“I don’t feel happy anymore.”

It was last July, after months of suffering in silence that Abbey approached her mom and told her how she was feeling.

“I just felt numb,” she said. “There is really no way to describe the way I was feeling.”

The last 18 months have been so hard on everyone. Nothing has been normal. Nothing has felt right. And nobody has felt this more than kids.

Studies have shown that in the last year, more than 50% of children and adolescents have reported clinically significant depressive symptoms.

But thanks to the generous support of donors like the RBC Foundation, our CAP Clinic has been there to provide youth with the right care at the right time, including Abbey.

The RBC Foundation began supporting the expansion of the CAP Clinic back in 2013, enabling the program to grow from one-day a week to five-days a week, offering the children, youth and families in our community better access to care.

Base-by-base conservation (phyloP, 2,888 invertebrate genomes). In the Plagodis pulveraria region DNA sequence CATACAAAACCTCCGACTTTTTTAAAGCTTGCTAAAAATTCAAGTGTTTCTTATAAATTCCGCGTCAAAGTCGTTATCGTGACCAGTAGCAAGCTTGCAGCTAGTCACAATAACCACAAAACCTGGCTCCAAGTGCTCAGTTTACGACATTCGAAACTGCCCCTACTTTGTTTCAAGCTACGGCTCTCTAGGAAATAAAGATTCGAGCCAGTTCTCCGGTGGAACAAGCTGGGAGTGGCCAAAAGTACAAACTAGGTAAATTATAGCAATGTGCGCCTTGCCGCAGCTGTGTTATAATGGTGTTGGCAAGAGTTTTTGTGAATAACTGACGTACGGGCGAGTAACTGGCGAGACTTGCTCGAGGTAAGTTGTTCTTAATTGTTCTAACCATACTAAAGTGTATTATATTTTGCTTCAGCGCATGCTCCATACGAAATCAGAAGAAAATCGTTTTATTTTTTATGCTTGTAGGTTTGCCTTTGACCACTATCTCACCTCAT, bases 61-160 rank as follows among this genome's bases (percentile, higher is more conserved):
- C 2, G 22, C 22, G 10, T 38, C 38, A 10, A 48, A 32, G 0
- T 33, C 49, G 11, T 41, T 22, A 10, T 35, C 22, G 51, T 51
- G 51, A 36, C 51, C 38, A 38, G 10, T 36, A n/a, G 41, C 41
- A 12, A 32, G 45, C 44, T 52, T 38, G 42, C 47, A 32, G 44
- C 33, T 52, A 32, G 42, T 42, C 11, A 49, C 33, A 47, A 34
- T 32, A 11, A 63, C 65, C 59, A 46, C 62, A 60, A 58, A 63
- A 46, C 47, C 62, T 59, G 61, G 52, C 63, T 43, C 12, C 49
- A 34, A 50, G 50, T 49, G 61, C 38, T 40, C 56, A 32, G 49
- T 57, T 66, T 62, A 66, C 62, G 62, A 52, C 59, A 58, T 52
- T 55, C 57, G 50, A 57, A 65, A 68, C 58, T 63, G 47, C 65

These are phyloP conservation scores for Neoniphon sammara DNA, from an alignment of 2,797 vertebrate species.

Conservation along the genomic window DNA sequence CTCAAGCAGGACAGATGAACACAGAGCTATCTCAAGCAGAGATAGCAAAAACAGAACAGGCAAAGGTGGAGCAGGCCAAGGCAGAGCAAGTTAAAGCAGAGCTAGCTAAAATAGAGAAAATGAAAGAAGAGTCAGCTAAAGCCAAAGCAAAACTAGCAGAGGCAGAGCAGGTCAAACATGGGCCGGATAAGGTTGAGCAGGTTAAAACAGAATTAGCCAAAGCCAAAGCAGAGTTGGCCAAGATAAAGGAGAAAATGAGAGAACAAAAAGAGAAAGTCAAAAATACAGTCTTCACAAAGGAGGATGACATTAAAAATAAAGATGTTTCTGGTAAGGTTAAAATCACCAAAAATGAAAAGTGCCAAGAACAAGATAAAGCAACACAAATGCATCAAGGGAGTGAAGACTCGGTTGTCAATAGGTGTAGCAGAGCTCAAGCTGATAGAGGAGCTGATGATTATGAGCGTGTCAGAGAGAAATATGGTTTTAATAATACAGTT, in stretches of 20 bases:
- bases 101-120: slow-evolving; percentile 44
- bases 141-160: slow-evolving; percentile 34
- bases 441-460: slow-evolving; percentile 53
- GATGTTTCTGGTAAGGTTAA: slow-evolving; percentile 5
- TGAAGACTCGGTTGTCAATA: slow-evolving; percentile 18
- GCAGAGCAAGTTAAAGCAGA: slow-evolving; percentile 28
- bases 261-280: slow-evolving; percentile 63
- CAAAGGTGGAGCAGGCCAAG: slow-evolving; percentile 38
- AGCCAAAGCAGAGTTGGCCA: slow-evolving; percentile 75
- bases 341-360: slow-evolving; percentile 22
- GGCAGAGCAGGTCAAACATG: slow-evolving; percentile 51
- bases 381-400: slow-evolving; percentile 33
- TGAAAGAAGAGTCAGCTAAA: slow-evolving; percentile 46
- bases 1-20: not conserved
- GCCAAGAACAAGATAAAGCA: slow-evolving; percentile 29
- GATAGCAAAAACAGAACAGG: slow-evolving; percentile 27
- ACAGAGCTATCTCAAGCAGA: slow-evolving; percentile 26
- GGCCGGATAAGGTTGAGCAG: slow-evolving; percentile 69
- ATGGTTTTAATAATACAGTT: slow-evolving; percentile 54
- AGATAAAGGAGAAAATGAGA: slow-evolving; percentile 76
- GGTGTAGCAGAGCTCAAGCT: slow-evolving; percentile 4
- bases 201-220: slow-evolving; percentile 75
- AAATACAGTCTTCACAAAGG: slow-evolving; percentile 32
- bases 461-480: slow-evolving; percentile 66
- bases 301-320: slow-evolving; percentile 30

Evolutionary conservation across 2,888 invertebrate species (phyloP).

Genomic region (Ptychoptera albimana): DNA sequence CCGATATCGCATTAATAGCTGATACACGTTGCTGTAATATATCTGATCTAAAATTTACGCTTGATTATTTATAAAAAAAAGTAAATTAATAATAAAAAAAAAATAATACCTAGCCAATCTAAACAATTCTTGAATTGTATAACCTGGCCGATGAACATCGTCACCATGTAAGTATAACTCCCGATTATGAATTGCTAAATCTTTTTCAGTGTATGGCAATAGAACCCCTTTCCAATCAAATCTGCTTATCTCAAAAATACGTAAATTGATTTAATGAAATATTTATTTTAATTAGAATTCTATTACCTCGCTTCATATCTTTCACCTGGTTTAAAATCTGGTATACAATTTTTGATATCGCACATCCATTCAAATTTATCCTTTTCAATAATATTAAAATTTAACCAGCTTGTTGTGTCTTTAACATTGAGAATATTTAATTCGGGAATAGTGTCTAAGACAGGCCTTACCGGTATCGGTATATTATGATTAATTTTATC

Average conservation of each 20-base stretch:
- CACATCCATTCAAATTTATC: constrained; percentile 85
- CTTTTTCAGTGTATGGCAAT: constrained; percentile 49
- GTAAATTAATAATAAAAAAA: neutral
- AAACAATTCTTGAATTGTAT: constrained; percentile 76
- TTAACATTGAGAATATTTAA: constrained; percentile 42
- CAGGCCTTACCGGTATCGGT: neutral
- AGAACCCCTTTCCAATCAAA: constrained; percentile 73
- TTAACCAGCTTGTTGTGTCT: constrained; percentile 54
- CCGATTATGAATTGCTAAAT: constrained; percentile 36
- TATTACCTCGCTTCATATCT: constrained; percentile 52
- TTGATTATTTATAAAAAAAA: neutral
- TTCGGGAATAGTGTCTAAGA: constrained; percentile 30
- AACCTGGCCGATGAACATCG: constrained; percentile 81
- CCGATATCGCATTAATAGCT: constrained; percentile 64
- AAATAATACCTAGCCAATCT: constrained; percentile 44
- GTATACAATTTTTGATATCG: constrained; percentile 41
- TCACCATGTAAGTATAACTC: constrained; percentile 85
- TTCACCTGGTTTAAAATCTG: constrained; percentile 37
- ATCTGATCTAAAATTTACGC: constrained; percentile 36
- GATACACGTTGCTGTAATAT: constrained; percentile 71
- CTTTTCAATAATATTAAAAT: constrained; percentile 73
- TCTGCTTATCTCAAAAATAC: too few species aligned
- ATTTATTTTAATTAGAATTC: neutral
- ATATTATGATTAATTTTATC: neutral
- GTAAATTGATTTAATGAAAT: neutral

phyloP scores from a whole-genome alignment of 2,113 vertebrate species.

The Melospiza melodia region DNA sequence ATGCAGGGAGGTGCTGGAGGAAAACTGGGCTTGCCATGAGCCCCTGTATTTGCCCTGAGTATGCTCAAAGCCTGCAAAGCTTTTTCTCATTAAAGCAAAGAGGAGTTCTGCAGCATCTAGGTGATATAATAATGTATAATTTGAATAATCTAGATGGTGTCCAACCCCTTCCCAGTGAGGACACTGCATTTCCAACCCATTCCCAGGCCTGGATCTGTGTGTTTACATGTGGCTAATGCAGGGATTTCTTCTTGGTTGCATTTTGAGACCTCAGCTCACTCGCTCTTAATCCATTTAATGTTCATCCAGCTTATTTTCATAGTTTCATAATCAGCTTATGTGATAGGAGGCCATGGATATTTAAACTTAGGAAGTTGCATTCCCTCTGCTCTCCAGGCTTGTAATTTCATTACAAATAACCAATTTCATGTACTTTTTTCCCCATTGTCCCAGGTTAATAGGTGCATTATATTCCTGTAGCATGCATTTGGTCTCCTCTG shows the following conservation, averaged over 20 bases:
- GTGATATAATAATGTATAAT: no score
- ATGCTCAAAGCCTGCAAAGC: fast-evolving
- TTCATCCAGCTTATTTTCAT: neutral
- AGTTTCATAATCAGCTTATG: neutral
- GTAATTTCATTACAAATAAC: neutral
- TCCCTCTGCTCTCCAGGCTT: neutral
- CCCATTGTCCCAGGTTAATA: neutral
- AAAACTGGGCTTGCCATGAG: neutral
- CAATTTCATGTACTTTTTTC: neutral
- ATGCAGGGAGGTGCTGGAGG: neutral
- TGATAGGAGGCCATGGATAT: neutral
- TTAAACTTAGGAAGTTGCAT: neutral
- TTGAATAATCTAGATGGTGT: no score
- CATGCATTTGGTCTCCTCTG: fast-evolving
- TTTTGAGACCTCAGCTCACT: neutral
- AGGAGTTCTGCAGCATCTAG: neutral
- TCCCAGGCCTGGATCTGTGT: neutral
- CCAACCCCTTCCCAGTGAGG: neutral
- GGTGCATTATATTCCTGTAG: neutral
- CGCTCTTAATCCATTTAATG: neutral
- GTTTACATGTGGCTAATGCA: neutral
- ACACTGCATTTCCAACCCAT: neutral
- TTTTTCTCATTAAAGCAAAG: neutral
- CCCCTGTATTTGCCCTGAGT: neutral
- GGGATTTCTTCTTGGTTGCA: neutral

Over the past eight years, the CAP Clinic has seen a 400% increase in referrals, while providing a significant reduction in wait times. Prior to the pandemic, the CAP Clinic achieved zero wait time for appointments with a child and adolescent psychiatrist, nurse and social worker, down from 52 days in 2013.

The impact on children and adolescents has been particularly hard during the pandemic and, as a result, the CAP Clinic referrals have increased exponentially over the past 18 months. Loss of control, feelings of uncertainty, and changes to routine are contributing to symptoms of anxiety, low mood, adjustment disorders, eating disorders, and parent-child relational problems.

It was a feeling of loneliness and isolation that brought Abbey to the CAP Clinic.

“I remember feeling so alone. Both of my parents are essential workers and weren’t home,” she says. “I’m a very social person and I rely on others to make me happy and I was spending a lot of time in my room alone and crying.”

Abbey began with a psychiatrist, but found a connection with Gwen, a social worker in the CAP Clinic. She remembers having an immediate connection with Gwen, who was so welcoming and really made her feel like she had someone she could talk to that understood.